Verona Proved a Worthy Challenge for Constantine
From Milan, the Aemilian and Flaminian highways put Constantine about 400 miles from Rome. However, to the east, at Verona, Prefect Ruricius Pompeianus, one of Maxentius’s most able generals, hastily assembled what armed forces he could from Venetia. Not wishing to have Pompeianus follow in his rear and risk being caught between Pompeianus and Maxentius’s army at Rome, Constantine moved eastward to first clear Venetia of the enemy. Near Brescia he skirmished with some enemy cavalry sent there by Pompeianus. Pompeianus probably hoped to further delay Constantine’s approach, but his cavalry faltered at the first onset of Constantine’s legions and made a hasty retreat back to Verona.
Verona proved a daunting task for Constantine. The Adige River flows south from the Alps and at Verona bends toward the southeast. It effectively blocked the city from the west and south and allowed supplies to come in from the east. Constantine left part of his troops in “siege” position on the far side of the river from the city. With the remainder he marched north in search of a suitable crossing. The rough waters of the Adige, with its strong currents and numerous eddies and whirlpools, frustrated several attempts at reaching its eastern bank. It was not until Constantine neared the foothills of the Alps that he was able to ford the river. From there he descended south to lay siege to the eastern walls of the city and sever its supply line to the rest of Venetia.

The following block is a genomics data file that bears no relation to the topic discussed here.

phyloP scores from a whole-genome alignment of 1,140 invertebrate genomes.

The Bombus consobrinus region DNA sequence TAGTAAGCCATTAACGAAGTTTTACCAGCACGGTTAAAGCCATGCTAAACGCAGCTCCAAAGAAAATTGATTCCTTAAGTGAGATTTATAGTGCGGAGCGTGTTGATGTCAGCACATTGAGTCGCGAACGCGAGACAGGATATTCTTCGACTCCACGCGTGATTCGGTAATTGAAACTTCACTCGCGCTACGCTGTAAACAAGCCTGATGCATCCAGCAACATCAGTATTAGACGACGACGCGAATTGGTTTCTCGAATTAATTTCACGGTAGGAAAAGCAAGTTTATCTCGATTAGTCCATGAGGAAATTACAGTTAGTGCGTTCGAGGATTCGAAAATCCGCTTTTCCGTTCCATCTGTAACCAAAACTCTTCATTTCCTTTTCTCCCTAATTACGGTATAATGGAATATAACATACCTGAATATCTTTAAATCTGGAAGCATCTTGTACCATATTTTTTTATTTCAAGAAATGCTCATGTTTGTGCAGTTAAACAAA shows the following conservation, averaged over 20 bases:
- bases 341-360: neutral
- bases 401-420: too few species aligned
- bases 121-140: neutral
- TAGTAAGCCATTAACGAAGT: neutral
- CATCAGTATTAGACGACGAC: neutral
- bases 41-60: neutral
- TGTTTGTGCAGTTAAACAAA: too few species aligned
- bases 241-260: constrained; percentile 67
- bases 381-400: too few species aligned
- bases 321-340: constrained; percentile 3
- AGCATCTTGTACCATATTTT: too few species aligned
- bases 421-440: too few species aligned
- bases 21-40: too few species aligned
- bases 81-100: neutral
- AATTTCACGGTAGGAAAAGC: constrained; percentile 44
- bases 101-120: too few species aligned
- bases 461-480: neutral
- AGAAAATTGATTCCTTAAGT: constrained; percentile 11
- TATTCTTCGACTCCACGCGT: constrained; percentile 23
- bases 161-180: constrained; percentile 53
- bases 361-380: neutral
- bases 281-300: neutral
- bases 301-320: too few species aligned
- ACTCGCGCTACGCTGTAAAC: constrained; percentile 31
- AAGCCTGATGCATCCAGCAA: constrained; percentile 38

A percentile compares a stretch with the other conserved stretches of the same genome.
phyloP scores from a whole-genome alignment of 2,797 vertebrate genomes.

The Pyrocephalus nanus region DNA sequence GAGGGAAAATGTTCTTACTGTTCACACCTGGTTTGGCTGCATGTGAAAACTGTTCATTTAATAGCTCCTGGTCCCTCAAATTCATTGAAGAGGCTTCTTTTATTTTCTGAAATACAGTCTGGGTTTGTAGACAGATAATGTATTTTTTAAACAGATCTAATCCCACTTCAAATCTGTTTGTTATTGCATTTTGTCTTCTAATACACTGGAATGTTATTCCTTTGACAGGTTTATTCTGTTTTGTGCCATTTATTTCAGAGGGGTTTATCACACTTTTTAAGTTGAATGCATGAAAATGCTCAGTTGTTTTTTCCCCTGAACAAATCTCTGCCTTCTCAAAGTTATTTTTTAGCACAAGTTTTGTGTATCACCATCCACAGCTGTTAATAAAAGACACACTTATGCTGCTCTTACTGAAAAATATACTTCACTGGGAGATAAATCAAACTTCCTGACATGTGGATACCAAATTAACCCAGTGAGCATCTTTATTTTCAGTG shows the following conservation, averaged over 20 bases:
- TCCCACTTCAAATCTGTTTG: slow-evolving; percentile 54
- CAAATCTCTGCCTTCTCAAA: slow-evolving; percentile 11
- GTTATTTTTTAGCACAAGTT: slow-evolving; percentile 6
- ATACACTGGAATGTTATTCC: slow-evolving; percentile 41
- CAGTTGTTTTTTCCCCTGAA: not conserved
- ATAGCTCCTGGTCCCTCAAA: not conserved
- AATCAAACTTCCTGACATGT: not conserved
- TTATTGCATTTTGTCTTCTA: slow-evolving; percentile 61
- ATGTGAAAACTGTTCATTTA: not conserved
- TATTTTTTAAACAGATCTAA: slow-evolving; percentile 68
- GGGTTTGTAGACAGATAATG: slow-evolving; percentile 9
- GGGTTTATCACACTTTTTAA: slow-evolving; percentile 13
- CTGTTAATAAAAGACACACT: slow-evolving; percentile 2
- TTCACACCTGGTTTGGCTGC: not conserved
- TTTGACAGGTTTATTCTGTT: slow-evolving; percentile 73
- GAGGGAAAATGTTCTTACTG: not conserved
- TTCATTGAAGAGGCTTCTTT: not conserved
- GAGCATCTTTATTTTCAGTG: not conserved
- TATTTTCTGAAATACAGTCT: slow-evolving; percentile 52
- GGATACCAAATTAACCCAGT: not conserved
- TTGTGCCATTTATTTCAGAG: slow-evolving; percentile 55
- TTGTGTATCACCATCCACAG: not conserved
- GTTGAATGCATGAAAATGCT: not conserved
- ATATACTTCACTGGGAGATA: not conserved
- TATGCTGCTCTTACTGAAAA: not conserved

Infected by the remnants of the beaten cavalry from Brescia, morale in the city rapidly declined. A sally from the city only resulted in heavy casualties. Constantine’s troops pushed the assault with such vigor that it seemed only a matter of time before Verona’s defenses cracked. Pompeianus knew that reinforcements were needed. Evidently, these were close by for Pompeianus secretly fled from the city, and just a few days later returned at the head of a large army.
The sun was setting and darkness began to shroud the land when Pompeianus’s tired soldiers and horses arrived. Worried about besieged Verona, Pompeianus was eager for battle. So was Constantine, who advanced at the head of his best troops. Behind them the remainder of his legions continued the siege. Caught between Pompeianus’s relief force and the walls of the city, there could be no thought of retreat for Constantine, only victory or death.
Constantine Stood Covered in Blood Among His Men, Victorious
Pompeianus’s army was so large that Constantine was forced to reduce the second of his two battle lines to extend the first. Only then did the width of his first line match that of the enemy. Such tactics proved scarcely necessary. The battle lasted deep into the night and in the darkness, chaos reigned. Trumpets blared, swords clashed, men cried, and pure courage mattered more than battle maneuvers.
None surpassed Constantine in valor that night, for he was not a commander who safely watched the battle from afar. Reckless for his personal safety, blade in hand, Constantine tore into the enemy ranks. Like some crimson whirlwind of destruction he left a grim path of slaughter. Missiles and swords passed about him, but none could find their mark. His eyes gleamed with the madness of the berserk, and woe to any that faced his fury.
When finally the din of battle died down, Constantine, his armor smeared with blood, stood panting among his victorious men. His example no doubt inspired the rank and file but the legionary officers and tribunes bewailed that Constantine should so foolishly risk his life. Constantine had little patience for their grumbling and, with barely a rest, hastened back to press the siege of Verona.